Create a new text box and repeat by clicking the circle. It will automatically fill in with a '2' (indicating it is the 2nd text frame in the thread.) But notice if you hover-over the '2', a tiny arrow appears. This means this text box is now "linked" to the first text box. As you type and fill the box, text will autoflow into the next box that is linked to the same thread. If you click on the colored number in the top-center of any text box you get a sub-menu and can choose to link that box to a different thread/article or create a new thread, or just unlink the box (remove from thread).

Copy & Paste

In Page Layout mode (and only in Page Layout mode) you can move entire pages "as is" -- the page will look exactly the same in the new destination. You cannot do this in Word Processing mode.

  1. Select "View" -> "Page Thumbnails"
  2. Select the individual page or pages that you want to copy (it is only possible to select individual pages if you are in Page Layout mode).
  3. Select "Edit" -> "Copy"
  4. In the destination document, select "Edit" -> "Paste"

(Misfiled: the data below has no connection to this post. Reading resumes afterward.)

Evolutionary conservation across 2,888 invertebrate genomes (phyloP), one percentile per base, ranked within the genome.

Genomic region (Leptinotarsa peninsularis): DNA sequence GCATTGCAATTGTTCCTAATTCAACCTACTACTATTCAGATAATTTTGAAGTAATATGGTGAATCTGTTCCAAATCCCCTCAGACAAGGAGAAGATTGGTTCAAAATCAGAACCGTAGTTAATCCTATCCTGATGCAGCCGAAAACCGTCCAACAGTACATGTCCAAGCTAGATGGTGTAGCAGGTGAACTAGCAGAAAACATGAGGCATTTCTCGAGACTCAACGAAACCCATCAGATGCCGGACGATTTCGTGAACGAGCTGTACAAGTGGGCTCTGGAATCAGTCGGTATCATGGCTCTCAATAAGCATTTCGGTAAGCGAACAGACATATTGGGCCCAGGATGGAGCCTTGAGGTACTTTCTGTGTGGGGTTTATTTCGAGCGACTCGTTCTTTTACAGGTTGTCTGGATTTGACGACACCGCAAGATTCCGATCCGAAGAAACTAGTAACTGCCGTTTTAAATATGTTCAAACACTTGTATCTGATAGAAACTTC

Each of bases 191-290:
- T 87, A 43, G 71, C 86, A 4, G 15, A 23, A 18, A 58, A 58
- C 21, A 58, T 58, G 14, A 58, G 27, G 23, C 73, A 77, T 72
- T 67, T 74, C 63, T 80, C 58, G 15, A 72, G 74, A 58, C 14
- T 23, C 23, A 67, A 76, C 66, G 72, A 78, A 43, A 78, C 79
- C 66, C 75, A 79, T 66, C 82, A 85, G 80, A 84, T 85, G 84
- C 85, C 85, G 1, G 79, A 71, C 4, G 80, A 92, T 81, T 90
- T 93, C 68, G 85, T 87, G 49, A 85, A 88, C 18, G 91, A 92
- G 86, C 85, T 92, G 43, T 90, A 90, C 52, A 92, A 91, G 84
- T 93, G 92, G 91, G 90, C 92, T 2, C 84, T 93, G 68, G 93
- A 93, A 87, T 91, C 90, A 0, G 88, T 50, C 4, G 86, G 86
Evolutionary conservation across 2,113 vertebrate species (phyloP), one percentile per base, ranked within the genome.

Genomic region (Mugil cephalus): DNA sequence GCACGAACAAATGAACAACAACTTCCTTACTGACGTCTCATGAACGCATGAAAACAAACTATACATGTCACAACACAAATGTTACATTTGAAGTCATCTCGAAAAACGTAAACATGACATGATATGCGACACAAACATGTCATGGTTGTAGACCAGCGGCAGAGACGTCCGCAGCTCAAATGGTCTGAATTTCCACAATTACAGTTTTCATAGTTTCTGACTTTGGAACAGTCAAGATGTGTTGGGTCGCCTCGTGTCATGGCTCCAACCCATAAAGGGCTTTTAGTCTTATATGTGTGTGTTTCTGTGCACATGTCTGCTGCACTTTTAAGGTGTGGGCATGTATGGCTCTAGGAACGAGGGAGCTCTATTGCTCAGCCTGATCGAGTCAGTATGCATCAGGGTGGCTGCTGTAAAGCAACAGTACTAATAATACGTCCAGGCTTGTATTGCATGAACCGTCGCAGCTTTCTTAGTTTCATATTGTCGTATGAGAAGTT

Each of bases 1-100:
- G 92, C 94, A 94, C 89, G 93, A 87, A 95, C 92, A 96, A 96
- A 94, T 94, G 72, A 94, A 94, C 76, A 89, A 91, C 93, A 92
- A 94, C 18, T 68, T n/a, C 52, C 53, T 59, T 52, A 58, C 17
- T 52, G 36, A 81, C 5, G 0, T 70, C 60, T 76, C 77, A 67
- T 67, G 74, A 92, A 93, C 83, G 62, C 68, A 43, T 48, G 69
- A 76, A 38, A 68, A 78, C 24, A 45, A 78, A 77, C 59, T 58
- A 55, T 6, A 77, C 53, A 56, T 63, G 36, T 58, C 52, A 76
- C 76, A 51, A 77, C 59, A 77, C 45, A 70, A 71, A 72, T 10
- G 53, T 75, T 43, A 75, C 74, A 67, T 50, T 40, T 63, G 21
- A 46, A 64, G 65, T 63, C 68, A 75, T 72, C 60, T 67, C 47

The pages will come across as they were. This is because in this mode, pages simply hold "objects" -- objects are things like text boxes, images, charts or graphs, etc. etc. Each page knows which objects are located on that page and the relative positioning or layout of each object. Hence the name "Page Layout" mode.

Nuances of Either Mode

You can insert objects inline within text in either mode. E.g. insert a picture in the middle of an article in Word Processing mode or in Page Layout mode and that image placement is relative to the point in your article ... not to a spot on the page. In other words, add or delete some text in the article located above the image and you'll see the image moves up or down.

But you can also create an object on a page (such as an image) where it's location is pinned to the page itself and not tied to a location within an article (it wont move as you edit the article... the article will move and flow around the other object -- depending on the rules you set.

If you copy a range of an text in an article and that range includes an "inline" image, the image will get copied along with the text. If you copy a range of text where the image is it's own object (not inline), then you'll only get the text and the other objects are left behind. You have to manually copy those separate objects in a separate operation.

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  • I really appreciate the lowdown on Pages. My situation is that I wrote a book using Pages in word processing mode. i made a separate file for each of the 9 chapters. It sounds like from your answer that there is no easy way to combine them. Do you concur? – Natsfan Aug 5 '20 at 20:07